NB Take Notes!

When I see my students engaged in a frenzy of note taking I get a warm feeling inside. Sure, it can be mildly frustrating to pause my lesson to allow students to catch up on their note taking, but there are few things worse than being engaged in a presentation and not seeing anyone scribbling down what I am saying. A lack of note taking sends a signal to me that my lecture is boring, that the material I find so interesting is of little interest to my students. When such moments arise I cajole my seemingly less than enthused pupils on the importance of taking notes and there is always one who, with a knowing look, taps their temple and says, “my notes are all up here”.

Surely this can’t be right. Can a student who doesn’t take notes really hope to learn as much as one who does?

It seems common sense that taking notes during lectures is fundamental to the learning process and yet I’ve sat in lecture halls as a student myself and seen my peers simply sit back and listen. So just how effective is note taking to academic achievement? Can you arrive to class without a pen, paper or computer and hope to succeed?

According to the research, note taking is, as you’d expect, very important when learning new material. Students need to work if they are going to get results. Writing notes in class takes effort, it is work. If we want students to remember more from their lessons it is better that they take notes.

However, it’s not quite that simple. While no note taking is clearly not an effective strategy, too much might be similarly flawed.

Lots of words, little processing

In a Princeton study with a catchy title, The Pen is Mightier than the Keyboard (Mueller and Oppenheimer, 2014), it was found that students who took notes on laptops performed poorer on conceptual recall tests than those who took handwritten notes. What accounts for this result appears to be that computers have made it easier for students to simply transcribe what the teacher says verbatim rather than reframing the content into their own words.

Simply put, our classrooms are becoming populated by stenographers rather than students.

While some might use these findings to call for a ban on laptops in the classroom, it is not the technology that is the problem. Indeed, access to detailed notes can be helpful later when it comes to revision. However, it is the lack of thought that goes into the note-taking process computers facilitate that is problematic. It’s the equivalent of simply pressing record on a dictaphone.

So, while no note taking is bad, note taking on a computer may be little better and can encourage mindless transcription from the lecture rather than the harder work of note taking which involves more synthesis of the content.

“Memory is the residue of thought.” – Daniel T. Willingham, Why Don’t Students Like School? 

Recently, I’ve been encouraging my students to take an ‘old school’ approach – to write by hand rather than using a keyboard for initial note taking. It’s an extra step for them. Many will likely transfer their handwritten notes into a digital format after class. The idea is to encourage them to process the material more.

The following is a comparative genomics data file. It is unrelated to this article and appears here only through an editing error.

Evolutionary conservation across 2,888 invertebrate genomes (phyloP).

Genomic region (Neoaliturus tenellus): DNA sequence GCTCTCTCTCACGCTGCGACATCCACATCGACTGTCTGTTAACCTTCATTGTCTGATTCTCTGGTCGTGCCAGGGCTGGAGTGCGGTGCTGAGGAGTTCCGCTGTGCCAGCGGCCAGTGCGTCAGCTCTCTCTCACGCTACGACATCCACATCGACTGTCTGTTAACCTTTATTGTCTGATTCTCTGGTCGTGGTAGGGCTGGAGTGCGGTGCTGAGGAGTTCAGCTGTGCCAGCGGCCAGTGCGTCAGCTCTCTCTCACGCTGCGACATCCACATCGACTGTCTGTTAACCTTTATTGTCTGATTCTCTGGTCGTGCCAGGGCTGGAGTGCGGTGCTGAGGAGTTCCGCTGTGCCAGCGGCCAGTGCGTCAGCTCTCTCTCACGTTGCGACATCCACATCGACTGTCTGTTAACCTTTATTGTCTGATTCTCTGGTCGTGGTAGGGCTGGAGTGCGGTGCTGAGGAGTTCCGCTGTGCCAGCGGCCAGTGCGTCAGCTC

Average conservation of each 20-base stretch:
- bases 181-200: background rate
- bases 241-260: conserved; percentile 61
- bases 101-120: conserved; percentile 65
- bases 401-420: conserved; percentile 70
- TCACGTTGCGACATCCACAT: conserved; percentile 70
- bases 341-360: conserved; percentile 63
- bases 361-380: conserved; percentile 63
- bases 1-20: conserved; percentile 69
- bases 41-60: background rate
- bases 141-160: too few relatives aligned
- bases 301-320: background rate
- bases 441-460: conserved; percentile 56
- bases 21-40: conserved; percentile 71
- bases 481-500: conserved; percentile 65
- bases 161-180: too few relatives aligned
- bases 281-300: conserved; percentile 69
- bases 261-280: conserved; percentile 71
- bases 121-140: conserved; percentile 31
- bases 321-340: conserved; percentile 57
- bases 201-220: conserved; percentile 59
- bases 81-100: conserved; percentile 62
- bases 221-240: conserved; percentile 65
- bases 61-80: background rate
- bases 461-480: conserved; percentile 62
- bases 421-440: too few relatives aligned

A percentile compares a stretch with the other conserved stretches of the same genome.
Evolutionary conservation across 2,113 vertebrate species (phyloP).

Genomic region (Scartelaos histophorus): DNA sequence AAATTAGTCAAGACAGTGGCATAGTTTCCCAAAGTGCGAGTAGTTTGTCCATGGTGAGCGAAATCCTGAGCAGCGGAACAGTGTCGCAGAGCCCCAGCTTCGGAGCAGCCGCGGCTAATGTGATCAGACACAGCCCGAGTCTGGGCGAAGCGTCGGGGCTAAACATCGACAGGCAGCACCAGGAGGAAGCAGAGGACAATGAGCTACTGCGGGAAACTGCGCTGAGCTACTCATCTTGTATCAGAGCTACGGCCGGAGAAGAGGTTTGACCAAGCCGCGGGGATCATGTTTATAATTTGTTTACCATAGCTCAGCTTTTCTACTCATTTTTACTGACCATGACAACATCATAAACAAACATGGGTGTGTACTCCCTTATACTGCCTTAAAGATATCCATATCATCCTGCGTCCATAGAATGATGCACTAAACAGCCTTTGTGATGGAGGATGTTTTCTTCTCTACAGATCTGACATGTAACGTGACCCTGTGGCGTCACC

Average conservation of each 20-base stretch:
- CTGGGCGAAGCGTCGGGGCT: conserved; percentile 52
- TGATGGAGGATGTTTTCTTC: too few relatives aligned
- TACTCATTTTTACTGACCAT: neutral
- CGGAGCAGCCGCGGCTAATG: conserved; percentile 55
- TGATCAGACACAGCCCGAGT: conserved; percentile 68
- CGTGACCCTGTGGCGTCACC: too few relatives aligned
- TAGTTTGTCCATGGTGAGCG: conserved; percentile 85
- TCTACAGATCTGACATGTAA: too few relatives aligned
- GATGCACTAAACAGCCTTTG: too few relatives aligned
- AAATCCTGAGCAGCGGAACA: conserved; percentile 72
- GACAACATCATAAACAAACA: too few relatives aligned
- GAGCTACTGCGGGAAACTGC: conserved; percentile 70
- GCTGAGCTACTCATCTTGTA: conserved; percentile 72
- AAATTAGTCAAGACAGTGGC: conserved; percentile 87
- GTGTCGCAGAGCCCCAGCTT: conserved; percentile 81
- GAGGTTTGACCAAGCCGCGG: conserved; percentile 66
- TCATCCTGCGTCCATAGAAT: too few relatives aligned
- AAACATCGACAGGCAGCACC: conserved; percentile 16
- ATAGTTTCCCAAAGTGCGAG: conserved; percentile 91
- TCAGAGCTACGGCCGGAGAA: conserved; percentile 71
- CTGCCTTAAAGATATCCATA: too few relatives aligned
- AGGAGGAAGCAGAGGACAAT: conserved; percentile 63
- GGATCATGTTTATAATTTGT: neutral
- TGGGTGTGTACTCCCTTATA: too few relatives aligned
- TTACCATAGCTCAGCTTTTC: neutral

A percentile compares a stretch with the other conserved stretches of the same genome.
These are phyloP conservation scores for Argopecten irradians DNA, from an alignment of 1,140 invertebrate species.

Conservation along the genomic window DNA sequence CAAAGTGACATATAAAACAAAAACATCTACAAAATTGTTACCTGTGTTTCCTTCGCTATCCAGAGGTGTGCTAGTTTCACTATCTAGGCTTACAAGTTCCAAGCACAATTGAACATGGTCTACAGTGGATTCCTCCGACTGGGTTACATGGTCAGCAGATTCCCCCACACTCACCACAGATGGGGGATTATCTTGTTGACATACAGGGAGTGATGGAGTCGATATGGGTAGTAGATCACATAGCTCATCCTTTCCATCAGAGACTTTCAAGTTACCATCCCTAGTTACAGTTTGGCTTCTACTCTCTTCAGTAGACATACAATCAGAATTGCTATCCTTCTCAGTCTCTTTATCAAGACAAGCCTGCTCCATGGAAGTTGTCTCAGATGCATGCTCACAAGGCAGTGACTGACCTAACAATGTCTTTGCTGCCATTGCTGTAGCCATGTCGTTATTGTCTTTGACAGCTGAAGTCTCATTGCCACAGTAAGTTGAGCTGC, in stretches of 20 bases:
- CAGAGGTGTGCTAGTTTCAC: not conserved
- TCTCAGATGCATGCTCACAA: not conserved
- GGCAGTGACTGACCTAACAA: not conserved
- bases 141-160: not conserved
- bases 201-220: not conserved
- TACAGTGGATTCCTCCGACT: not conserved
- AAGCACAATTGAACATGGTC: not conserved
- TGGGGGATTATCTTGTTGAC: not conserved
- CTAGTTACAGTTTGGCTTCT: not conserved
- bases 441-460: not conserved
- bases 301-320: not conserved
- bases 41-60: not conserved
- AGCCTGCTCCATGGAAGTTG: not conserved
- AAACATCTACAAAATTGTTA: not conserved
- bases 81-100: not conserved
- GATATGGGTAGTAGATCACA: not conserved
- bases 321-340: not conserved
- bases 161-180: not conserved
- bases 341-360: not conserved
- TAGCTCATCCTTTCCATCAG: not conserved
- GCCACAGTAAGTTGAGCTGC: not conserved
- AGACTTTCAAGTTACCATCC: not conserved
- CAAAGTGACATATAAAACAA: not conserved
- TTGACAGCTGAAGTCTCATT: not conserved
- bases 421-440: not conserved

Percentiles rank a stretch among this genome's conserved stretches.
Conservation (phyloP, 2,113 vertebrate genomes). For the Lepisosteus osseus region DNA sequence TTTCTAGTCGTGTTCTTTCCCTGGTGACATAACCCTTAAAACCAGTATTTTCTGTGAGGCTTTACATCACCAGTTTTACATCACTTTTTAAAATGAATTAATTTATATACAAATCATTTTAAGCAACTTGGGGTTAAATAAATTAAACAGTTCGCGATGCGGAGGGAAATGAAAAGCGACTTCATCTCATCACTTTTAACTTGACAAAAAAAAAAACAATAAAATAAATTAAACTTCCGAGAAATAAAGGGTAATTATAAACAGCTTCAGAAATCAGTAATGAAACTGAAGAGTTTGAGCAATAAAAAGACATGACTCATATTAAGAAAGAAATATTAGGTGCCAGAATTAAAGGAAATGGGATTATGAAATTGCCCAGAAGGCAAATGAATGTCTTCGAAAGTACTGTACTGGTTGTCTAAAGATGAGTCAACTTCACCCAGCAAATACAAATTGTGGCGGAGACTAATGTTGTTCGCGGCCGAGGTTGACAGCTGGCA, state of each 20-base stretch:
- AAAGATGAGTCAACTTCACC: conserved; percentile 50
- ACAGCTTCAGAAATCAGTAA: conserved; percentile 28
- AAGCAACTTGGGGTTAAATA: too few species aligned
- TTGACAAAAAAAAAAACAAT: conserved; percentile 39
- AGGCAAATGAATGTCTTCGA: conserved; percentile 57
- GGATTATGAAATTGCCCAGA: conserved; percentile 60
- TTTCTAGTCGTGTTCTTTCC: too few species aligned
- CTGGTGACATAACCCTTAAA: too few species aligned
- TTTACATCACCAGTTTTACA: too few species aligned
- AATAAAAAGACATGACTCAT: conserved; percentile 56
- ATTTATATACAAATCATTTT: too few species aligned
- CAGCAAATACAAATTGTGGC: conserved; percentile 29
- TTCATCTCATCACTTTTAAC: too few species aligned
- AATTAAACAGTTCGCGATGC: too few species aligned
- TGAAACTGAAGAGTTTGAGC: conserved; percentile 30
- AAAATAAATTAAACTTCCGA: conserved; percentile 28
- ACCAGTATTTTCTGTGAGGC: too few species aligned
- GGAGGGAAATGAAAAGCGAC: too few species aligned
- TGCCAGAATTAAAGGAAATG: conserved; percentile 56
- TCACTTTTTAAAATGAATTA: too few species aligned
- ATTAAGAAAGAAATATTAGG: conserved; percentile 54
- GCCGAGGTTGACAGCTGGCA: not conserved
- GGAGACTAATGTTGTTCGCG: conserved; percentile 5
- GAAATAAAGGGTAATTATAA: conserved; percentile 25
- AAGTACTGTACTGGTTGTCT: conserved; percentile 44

Less efficient, more effective

Writing notes by hand will likely be a slower process for students but it can encourage them to become more effective note takers in the future. Using pen and paper may also appeal more to creative students. Sketchnotes and the creation of diagrams to organise thoughts can soon turn a notebook into a work of art and research shows that drawing does indeed improve memory (Wammes, Meade and Fernandes, 2016).

It’s prudent to speak to students about the practice of effective note taking. I usually advise my students to:

  • Review relevant material before you come to class. If slides have been shared with you in advance, make sure you have reviewed these, if there is some recommended reading to be done – then it’s a good idea to do this in advance of the lesson. We learn more if we already have some knowledge about a subject. Pre-knowledge will help you understand the new material as it gives you something to hook new content on.
  • Get organised! Your notes will be confusing out of context. Write a title and use subheadings as you progress through the lesson/lecture. The Cornell Notes system is a popular method to show students.
    Cornell Notes

    Cornell note-taking system

  • Focus on the main points. Use bullet points rather than recording scripted speech. Remember too that while brevity is important, it is equally important that notes cover the whole lesson and are complete. It is claimed that students, on average, record just one third of all important lesson ideas and that the more complete the notes, the higher the students’ achievement (Kiewra, Colliot and Lu, 2018).
  • Jot down questions you have about the material and points you would like to explore further after the lesson.

Once students are familiar with these general guidelines they may find they prefer to work in a more analogue format but the aim is not to banish computers from the classroom, rather to foster the skills which will allow them to work in a more efficient and effective manner. Once mastered, these principles can be applied to students’ typed notes too.

So, before launching into your next lecture on subject matter close to your heart, it may be worthwhile talking to your students about effective note taking – and make sure they take notes!

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